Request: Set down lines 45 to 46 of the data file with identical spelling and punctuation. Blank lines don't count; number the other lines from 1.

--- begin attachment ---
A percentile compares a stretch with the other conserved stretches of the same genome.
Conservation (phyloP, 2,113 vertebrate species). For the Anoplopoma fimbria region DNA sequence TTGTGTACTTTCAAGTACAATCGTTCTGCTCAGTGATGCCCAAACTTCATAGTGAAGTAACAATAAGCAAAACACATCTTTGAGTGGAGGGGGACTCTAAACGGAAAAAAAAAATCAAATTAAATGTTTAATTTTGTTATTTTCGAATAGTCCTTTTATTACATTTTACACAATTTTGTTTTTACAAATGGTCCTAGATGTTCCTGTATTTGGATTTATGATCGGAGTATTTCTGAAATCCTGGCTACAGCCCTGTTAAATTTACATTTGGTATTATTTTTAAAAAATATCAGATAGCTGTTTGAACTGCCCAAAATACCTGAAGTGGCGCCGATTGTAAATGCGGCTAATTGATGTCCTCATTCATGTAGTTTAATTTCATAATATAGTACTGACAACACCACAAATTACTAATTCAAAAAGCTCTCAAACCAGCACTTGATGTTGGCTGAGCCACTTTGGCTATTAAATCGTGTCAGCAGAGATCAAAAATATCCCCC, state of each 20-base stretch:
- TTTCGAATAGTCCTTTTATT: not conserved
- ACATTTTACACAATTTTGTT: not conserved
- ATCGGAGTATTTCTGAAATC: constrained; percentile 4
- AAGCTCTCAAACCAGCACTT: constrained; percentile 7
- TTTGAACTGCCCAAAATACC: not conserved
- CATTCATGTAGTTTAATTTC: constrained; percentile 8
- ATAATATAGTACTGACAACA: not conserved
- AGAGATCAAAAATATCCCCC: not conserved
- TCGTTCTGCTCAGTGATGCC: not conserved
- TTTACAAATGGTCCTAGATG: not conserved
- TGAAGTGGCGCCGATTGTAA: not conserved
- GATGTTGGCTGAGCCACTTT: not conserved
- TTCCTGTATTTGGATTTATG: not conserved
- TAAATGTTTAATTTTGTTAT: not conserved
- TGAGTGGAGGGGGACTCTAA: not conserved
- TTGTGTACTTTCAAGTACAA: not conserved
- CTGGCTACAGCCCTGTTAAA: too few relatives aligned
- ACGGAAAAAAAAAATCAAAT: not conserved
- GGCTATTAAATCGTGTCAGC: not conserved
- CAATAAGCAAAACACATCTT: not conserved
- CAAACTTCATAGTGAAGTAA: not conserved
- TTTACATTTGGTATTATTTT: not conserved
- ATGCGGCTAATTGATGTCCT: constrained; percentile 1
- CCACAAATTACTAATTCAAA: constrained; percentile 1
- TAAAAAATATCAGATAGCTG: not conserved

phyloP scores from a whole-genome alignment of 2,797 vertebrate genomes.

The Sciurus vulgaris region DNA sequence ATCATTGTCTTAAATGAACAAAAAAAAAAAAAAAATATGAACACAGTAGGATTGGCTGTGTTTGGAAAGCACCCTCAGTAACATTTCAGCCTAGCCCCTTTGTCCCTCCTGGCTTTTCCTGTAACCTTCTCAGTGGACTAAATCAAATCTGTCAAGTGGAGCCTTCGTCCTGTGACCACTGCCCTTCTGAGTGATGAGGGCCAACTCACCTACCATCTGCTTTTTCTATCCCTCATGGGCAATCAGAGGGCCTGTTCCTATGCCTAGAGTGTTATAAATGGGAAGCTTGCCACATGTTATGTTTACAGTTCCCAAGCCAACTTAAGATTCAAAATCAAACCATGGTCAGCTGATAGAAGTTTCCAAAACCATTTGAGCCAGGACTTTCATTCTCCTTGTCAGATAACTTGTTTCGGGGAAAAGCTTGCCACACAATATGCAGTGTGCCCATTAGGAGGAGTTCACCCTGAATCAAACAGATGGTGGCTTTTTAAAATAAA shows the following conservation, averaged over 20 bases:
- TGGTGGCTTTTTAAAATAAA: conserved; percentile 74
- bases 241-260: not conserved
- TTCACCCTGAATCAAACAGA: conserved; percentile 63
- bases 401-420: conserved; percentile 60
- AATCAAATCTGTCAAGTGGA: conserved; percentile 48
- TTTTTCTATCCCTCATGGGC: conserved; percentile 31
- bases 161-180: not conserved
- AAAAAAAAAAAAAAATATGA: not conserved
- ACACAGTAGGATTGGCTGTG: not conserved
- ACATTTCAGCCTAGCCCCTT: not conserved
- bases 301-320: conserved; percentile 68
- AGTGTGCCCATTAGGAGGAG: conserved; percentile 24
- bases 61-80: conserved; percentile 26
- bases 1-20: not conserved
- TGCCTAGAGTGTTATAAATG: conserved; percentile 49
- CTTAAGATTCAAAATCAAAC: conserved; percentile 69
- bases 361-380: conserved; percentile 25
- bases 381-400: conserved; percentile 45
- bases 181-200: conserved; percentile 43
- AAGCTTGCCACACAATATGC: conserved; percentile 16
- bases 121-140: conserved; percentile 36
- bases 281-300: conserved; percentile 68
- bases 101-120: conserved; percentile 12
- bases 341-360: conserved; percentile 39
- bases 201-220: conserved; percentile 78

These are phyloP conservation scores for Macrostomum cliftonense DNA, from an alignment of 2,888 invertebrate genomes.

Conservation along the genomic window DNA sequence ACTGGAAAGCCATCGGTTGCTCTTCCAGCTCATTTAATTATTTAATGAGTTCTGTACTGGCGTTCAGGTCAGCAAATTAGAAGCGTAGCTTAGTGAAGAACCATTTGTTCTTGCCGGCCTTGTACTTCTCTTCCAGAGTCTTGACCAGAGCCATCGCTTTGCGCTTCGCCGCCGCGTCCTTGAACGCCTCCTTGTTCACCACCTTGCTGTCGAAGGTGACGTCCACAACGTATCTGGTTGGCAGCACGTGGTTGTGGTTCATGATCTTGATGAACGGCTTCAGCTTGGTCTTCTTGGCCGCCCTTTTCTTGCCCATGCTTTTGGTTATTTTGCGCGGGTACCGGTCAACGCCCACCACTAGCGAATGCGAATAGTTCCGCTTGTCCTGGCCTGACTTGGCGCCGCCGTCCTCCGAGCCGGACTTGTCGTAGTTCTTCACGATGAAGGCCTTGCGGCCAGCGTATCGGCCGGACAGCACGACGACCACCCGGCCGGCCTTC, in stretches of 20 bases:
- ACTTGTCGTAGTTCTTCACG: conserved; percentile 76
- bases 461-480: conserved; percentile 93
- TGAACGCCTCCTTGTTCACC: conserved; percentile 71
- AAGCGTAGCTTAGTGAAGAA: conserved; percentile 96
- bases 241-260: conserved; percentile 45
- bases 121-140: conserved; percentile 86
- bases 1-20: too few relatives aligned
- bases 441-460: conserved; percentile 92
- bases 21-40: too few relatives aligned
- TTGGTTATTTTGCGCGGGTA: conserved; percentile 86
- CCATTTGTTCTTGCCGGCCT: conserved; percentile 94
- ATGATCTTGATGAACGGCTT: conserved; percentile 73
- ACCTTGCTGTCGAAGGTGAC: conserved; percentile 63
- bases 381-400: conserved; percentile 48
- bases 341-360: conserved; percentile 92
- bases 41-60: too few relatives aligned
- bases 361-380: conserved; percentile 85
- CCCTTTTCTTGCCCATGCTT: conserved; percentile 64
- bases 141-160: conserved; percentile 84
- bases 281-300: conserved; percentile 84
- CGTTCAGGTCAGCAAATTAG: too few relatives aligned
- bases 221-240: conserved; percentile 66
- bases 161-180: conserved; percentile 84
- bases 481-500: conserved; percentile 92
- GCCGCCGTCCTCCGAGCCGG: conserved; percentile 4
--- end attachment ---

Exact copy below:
- CTTAAGATTCAAAATCAAAC: conserved; percentile 69
- bases 361-380: conserved; percentile 25